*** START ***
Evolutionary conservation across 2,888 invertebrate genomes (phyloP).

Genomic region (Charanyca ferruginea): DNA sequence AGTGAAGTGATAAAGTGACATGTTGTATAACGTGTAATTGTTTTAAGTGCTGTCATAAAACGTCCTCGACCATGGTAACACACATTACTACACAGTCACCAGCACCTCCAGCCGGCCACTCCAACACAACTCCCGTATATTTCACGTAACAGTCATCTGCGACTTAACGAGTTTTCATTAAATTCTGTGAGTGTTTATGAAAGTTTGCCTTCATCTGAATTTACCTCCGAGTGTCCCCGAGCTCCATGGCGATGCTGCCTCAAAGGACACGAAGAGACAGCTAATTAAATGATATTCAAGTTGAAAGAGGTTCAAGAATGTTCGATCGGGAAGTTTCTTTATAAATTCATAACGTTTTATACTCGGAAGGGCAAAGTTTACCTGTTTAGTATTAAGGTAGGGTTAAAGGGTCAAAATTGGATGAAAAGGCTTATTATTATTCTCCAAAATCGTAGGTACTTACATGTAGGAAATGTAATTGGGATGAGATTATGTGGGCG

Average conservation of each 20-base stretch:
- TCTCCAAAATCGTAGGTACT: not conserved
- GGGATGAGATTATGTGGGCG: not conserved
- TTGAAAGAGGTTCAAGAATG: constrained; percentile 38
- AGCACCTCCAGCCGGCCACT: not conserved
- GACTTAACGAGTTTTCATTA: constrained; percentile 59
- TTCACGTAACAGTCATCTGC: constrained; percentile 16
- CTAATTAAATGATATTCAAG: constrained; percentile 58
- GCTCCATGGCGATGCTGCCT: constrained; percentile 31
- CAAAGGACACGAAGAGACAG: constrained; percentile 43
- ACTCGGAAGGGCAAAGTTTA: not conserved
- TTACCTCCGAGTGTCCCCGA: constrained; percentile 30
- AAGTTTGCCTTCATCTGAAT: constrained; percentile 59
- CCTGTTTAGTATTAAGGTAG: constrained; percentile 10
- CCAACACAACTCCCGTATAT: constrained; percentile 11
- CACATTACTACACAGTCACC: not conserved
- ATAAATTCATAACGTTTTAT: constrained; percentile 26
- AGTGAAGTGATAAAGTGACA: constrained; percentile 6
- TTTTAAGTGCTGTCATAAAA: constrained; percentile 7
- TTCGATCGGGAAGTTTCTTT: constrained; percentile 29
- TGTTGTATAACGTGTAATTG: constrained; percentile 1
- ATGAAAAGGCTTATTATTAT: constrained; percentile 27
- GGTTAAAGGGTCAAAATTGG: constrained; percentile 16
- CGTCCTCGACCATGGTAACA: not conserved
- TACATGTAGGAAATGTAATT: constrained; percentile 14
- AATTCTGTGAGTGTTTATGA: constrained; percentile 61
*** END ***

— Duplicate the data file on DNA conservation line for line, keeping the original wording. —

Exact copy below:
Evolutionary conservation across 2,888 invertebrate genomes (phyloP).

Genomic region (Charanyca ferruginea): DNA sequence AGTGAAGTGATAAAGTGACATGTTGTATAACGTGTAATTGTTTTAAGTGCTGTCATAAAACGTCCTCGACCATGGTAACACACATTACTACACAGTCACCAGCACCTCCAGCCGGCCACTCCAACACAACTCCCGTATATTTCACGTAACAGTCATCTGCGACTTAACGAGTTTTCATTAAATTCTGTGAGTGTTTATGAAAGTTTGCCTTCATCTGAATTTACCTCCGAGTGTCCCCGAGCTCCATGGCGATGCTGCCTCAAAGGACACGAAGAGACAGCTAATTAAATGATATTCAAGTTGAAAGAGGTTCAAGAATGTTCGATCGGGAAGTTTCTTTATAAATTCATAACGTTTTATACTCGGAAGGGCAAAGTTTACCTGTTTAGTATTAAGGTAGGGTTAAAGGGTCAAAATTGGATGAAAAGGCTTATTATTATTCTCCAAAATCGTAGGTACTTACATGTAGGAAATGTAATTGGGATGAGATTATGTGGGCG

Average conservation of each 20-base stretch:
- TCTCCAAAATCGTAGGTACT: not conserved
- GGGATGAGATTATGTGGGCG: not conserved
- TTGAAAGAGGTTCAAGAATG: constrained; percentile 38
- AGCACCTCCAGCCGGCCACT: not conserved
- GACTTAACGAGTTTTCATTA: constrained; percentile 59
- TTCACGTAACAGTCATCTGC: constrained; percentile 16
- CTAATTAAATGATATTCAAG: constrained; percentile 58
- GCTCCATGGCGATGCTGCCT: constrained; percentile 31
- CAAAGGACACGAAGAGACAG: constrained; percentile 43
- ACTCGGAAGGGCAAAGTTTA: not conserved
- TTACCTCCGAGTGTCCCCGA: constrained; percentile 30
- AAGTTTGCCTTCATCTGAAT: constrained; percentile 59
- CCTGTTTAGTATTAAGGTAG: constrained; percentile 10
- CCAACACAACTCCCGTATAT: constrained; percentile 11
- CACATTACTACACAGTCACC: not conserved
- ATAAATTCATAACGTTTTAT: constrained; percentile 26
- AGTGAAGTGATAAAGTGACA: constrained; percentile 6
- TTTTAAGTGCTGTCATAAAA: constrained; percentile 7
- TTCGATCGGGAAGTTTCTTT: constrained; percentile 29
- TGTTGTATAACGTGTAATTG: constrained; percentile 1
- ATGAAAAGGCTTATTATTAT: constrained; percentile 27
- GGTTAAAGGGTCAAAATTGG: constrained; percentile 16
- CGTCCTCGACCATGGTAACA: not conserved
- TACATGTAGGAAATGTAATT: constrained; percentile 14
- AATTCTGTGAGTGTTTATGA: constrained; percentile 61